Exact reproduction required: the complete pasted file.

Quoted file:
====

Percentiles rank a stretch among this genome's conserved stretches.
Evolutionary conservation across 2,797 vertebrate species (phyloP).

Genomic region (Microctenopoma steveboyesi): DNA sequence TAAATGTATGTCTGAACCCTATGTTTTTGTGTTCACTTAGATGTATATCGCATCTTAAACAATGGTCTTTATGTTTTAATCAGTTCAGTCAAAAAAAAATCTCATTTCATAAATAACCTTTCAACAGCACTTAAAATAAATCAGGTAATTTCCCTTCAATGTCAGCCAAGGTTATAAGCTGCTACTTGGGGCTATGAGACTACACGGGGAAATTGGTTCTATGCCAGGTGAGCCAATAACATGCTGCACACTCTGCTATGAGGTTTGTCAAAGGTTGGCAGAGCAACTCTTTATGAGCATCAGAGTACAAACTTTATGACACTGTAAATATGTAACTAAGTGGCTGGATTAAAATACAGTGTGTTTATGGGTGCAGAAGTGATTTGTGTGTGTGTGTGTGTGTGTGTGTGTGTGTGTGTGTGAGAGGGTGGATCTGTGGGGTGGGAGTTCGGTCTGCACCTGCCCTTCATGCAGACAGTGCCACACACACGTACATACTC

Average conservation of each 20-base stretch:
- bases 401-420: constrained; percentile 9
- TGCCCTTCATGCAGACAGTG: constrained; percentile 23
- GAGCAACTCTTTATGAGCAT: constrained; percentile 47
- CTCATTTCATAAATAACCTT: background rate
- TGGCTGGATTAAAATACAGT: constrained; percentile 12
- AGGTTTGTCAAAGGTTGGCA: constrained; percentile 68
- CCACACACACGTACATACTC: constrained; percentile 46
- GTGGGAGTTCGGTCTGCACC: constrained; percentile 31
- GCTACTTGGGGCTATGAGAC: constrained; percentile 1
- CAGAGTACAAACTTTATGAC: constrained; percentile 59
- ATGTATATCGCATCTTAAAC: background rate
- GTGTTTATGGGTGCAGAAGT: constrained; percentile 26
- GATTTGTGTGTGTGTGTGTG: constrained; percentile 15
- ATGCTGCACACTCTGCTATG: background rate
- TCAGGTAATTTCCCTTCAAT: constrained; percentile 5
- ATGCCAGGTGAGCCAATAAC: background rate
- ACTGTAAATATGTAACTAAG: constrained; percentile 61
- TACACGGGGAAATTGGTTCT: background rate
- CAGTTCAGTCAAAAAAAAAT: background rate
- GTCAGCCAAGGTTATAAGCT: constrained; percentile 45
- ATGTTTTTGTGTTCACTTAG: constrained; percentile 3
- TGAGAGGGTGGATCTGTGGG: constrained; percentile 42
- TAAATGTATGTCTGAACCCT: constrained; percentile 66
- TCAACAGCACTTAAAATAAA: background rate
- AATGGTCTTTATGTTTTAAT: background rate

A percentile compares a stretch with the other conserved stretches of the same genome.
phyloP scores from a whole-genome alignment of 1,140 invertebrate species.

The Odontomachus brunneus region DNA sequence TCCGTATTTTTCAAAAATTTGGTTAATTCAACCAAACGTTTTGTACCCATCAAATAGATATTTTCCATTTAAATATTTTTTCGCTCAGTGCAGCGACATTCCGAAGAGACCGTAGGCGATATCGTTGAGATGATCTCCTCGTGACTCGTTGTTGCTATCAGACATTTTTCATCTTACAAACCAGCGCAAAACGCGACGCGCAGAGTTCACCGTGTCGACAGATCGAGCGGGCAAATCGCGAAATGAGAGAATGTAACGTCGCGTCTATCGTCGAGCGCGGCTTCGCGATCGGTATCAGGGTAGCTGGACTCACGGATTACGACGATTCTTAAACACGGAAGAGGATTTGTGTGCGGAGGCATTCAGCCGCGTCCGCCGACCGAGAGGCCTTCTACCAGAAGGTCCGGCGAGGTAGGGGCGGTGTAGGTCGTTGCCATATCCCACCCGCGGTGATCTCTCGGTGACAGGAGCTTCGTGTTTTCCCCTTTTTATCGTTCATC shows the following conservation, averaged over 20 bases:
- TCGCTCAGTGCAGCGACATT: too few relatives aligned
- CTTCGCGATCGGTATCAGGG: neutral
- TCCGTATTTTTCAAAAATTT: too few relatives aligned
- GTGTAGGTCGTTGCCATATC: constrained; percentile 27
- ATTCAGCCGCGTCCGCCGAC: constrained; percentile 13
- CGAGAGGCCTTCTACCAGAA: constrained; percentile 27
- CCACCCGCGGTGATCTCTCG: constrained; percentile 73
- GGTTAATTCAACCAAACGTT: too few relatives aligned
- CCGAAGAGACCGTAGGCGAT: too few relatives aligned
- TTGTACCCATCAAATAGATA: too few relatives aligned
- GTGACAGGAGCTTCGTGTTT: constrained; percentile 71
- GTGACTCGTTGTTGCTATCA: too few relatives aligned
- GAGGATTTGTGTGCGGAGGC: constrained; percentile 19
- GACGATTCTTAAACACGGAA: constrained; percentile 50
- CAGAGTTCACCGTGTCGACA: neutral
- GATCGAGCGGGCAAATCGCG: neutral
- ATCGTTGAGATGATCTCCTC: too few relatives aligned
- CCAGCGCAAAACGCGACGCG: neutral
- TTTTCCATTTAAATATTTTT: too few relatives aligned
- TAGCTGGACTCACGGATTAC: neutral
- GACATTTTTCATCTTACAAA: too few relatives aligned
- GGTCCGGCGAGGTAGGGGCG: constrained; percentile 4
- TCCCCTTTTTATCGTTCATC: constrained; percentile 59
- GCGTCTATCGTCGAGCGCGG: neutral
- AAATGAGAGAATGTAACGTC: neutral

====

Percentiles rank a stretch among this genome's conserved stretches.
Evolutionary conservation across 2,797 vertebrate species (phyloP).

Genomic region (Microctenopoma steveboyesi): DNA sequence TAAATGTATGTCTGAACCCTATGTTTTTGTGTTCACTTAGATGTATATCGCATCTTAAACAATGGTCTTTATGTTTTAATCAGTTCAGTCAAAAAAAAATCTCATTTCATAAATAACCTTTCAACAGCACTTAAAATAAATCAGGTAATTTCCCTTCAATGTCAGCCAAGGTTATAAGCTGCTACTTGGGGCTATGAGACTACACGGGGAAATTGGTTCTATGCCAGGTGAGCCAATAACATGCTGCACACTCTGCTATGAGGTTTGTCAAAGGTTGGCAGAGCAACTCTTTATGAGCATCAGAGTACAAACTTTATGACACTGTAAATATGTAACTAAGTGGCTGGATTAAAATACAGTGTGTTTATGGGTGCAGAAGTGATTTGTGTGTGTGTGTGTGTGTGTGTGTGTGTGTGTGTGTGAGAGGGTGGATCTGTGGGGTGGGAGTTCGGTCTGCACCTGCCCTTCATGCAGACAGTGCCACACACACGTACATACTC

Average conservation of each 20-base stretch:
- bases 401-420: constrained; percentile 9
- TGCCCTTCATGCAGACAGTG: constrained; percentile 23
- GAGCAACTCTTTATGAGCAT: constrained; percentile 47
- CTCATTTCATAAATAACCTT: background rate
- TGGCTGGATTAAAATACAGT: constrained; percentile 12
- AGGTTTGTCAAAGGTTGGCA: constrained; percentile 68
- CCACACACACGTACATACTC: constrained; percentile 46
- GTGGGAGTTCGGTCTGCACC: constrained; percentile 31
- GCTACTTGGGGCTATGAGAC: constrained; percentile 1
- CAGAGTACAAACTTTATGAC: constrained; percentile 59
- ATGTATATCGCATCTTAAAC: background rate
- GTGTTTATGGGTGCAGAAGT: constrained; percentile 26
- GATTTGTGTGTGTGTGTGTG: constrained; percentile 15
- ATGCTGCACACTCTGCTATG: background rate
- TCAGGTAATTTCCCTTCAAT: constrained; percentile 5
- ATGCCAGGTGAGCCAATAAC: background rate
- ACTGTAAATATGTAACTAAG: constrained; percentile 61
- TACACGGGGAAATTGGTTCT: background rate
- CAGTTCAGTCAAAAAAAAAT: background rate
- GTCAGCCAAGGTTATAAGCT: constrained; percentile 45
- ATGTTTTTGTGTTCACTTAG: constrained; percentile 3
- TGAGAGGGTGGATCTGTGGG: constrained; percentile 42
- TAAATGTATGTCTGAACCCT: constrained; percentile 66
- TCAACAGCACTTAAAATAAA: background rate
- AATGGTCTTTATGTTTTAAT: background rate

A percentile compares a stretch with the other conserved stretches of the same genome.
phyloP scores from a whole-genome alignment of 1,140 invertebrate species.

The Odontomachus brunneus region DNA sequence TCCGTATTTTTCAAAAATTTGGTTAATTCAACCAAACGTTTTGTACCCATCAAATAGATATTTTCCATTTAAATATTTTTTCGCTCAGTGCAGCGACATTCCGAAGAGACCGTAGGCGATATCGTTGAGATGATCTCCTCGTGACTCGTTGTTGCTATCAGACATTTTTCATCTTACAAACCAGCGCAAAACGCGACGCGCAGAGTTCACCGTGTCGACAGATCGAGCGGGCAAATCGCGAAATGAGAGAATGTAACGTCGCGTCTATCGTCGAGCGCGGCTTCGCGATCGGTATCAGGGTAGCTGGACTCACGGATTACGACGATTCTTAAACACGGAAGAGGATTTGTGTGCGGAGGCATTCAGCCGCGTCCGCCGACCGAGAGGCCTTCTACCAGAAGGTCCGGCGAGGTAGGGGCGGTGTAGGTCGTTGCCATATCCCACCCGCGGTGATCTCTCGGTGACAGGAGCTTCGTGTTTTCCCCTTTTTATCGTTCATC shows the following conservation, averaged over 20 bases:
- TCGCTCAGTGCAGCGACATT: too few relatives aligned
- CTTCGCGATCGGTATCAGGG: neutral
- TCCGTATTTTTCAAAAATTT: too few relatives aligned
- GTGTAGGTCGTTGCCATATC: constrained; percentile 27
- ATTCAGCCGCGTCCGCCGAC: constrained; percentile 13
- CGAGAGGCCTTCTACCAGAA: constrained; percentile 27
- CCACCCGCGGTGATCTCTCG: constrained; percentile 73
- GGTTAATTCAACCAAACGTT: too few relatives aligned
- CCGAAGAGACCGTAGGCGAT: too few relatives aligned
- TTGTACCCATCAAATAGATA: too few relatives aligned
- GTGACAGGAGCTTCGTGTTT: constrained; percentile 71
- GTGACTCGTTGTTGCTATCA: too few relatives aligned
- GAGGATTTGTGTGCGGAGGC: constrained; percentile 19
- GACGATTCTTAAACACGGAA: constrained; percentile 50
- CAGAGTTCACCGTGTCGACA: neutral
- GATCGAGCGGGCAAATCGCG: neutral
- ATCGTTGAGATGATCTCCTC: too few relatives aligned
- CCAGCGCAAAACGCGACGCG: neutral
- TTTTCCATTTAAATATTTTT: too few relatives aligned
- TAGCTGGACTCACGGATTAC: neutral
- GACATTTTTCATCTTACAAA: too few relatives aligned
- GGTCCGGCGAGGTAGGGGCG: constrained; percentile 4
- TCCCCTTTTTATCGTTCATC: constrained; percentile 59
- GCGTCTATCGTCGAGCGCGG: neutral
- AAATGAGAGAATGTAACGTC: neutral